Last month, I received a letter from a woman in our community who had lost her father. She wanted to thank the officers who helped her on that night, because their compassion helped her make it through that very difficult experience. On Christmas Eve, while most families in Acworth were snug in their beds anticipating celebrating the holiday with their loved ones, she was calling 911 because she had found that her father had passed away. In a time of intense grief, a 911 dispatcher was there to stay on the line and provide comfort until the police arrived. The officers who responded provided a shoulder to cry on, an ear to listen, and ultimately a great deal of compassion. I am so grateful to her for reaching out to me and for letting those officers know that they were appreciated.
Police officers see people in the worst moments of their lives. We see people when they are dealing with violence, loss of their sense of security or their property, loss of their freedom, and even loss of lives. Our officers must be able to separate themselves from the events they see daily, without becoming insensitive. A small amount of insensitivity is necessary for maintenance of the officer’s mental health, and in many ways our officers’ professionalism and demeanor is similar to a doctor’s bedside manner. It is a balancing act for them to be caring and compassionate without absorbing the pain themselves. We have to realize that while a traffic stop may seem like an ordinary occurrence to us, it is the most important thing happening in that person’s life at that time. When we write an accident report, it may seem like a simple fender bender, but that accident can be the catalyst for a series of events that may have a dramatic impact on someone’s life. Officers realize that, and they work hard to express their compassion while maintaining their professionalism. I am always encouraged when we receive letters like this, because it lets me know that our officers are successfully navigating the challenges of the human experience and providing excellent service to our community.
Couples sometimes argue that one parent gets to be the “good guy” and one always has to be the “bad guy.” Police departments must serve both roles in the community. We have to provide law enforcement and are responsible for arresting people who need to be arrested, but we are also the ones who help families pick up the pieces when things fall apart. One really great, but often overlooked example of this is our detention center. Detention officers are responsible for depriving inmates of their freedom, while also maintaining their dignity, care and respect. There are fewer lower times in a person’s life than when he or she is arrested and booked into jail. It can be an incredibly demoralizing time, and detention officers may seem like the enemy at first, but what most inmates quickly learn is that the detention officers offer support. Detention officers will speak with the inmates and their families to help them learn how to bond out of jail; they are there to coordinate visitation; they make sure that everyone has the food and medical care that they need; and many times, they are there to listen to both inmates and their family members.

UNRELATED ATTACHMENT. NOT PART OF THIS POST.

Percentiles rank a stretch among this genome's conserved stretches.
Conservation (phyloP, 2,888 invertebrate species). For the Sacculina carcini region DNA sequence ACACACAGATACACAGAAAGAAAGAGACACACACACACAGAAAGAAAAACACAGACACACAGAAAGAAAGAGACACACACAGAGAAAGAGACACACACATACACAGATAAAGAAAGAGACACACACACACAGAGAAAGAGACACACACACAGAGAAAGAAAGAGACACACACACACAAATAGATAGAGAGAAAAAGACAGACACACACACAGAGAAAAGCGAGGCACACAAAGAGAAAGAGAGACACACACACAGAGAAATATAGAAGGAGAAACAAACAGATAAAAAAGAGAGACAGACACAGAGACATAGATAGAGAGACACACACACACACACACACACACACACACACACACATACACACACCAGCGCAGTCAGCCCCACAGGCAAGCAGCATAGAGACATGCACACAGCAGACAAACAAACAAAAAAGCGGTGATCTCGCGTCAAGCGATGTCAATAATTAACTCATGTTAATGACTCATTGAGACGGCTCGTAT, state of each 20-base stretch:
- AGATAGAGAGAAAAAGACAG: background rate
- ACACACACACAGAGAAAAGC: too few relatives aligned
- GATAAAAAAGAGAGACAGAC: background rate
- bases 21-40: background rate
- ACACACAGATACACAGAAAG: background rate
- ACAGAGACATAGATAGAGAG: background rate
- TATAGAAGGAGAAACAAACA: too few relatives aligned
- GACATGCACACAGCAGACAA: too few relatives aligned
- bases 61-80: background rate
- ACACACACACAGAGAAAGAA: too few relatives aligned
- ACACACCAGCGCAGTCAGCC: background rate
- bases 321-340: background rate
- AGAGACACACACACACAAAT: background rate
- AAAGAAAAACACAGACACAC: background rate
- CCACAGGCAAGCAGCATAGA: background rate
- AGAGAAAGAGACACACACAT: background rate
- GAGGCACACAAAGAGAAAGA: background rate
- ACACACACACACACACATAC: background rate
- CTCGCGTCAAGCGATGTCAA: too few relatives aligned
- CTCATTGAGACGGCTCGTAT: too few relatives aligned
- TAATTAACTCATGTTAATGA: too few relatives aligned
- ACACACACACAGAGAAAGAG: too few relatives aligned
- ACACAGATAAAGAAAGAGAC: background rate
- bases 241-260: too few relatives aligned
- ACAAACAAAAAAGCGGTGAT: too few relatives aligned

Ultimately, I would like for the community to know that our department is here to support you. We are part of the community, and we are invested in the successes as well as the struggles. As many of you know, our 17th annual Citizens’ Police Academy takes place at the end of February. Registration is available on our website. If you are interested in learning more about our department, our community outreach, and the delicate balancing act that all officers throughout the country do on a daily basis, I would encourage you to register for this year’s CPA.
By Acworth Police Chief Wayne Dennard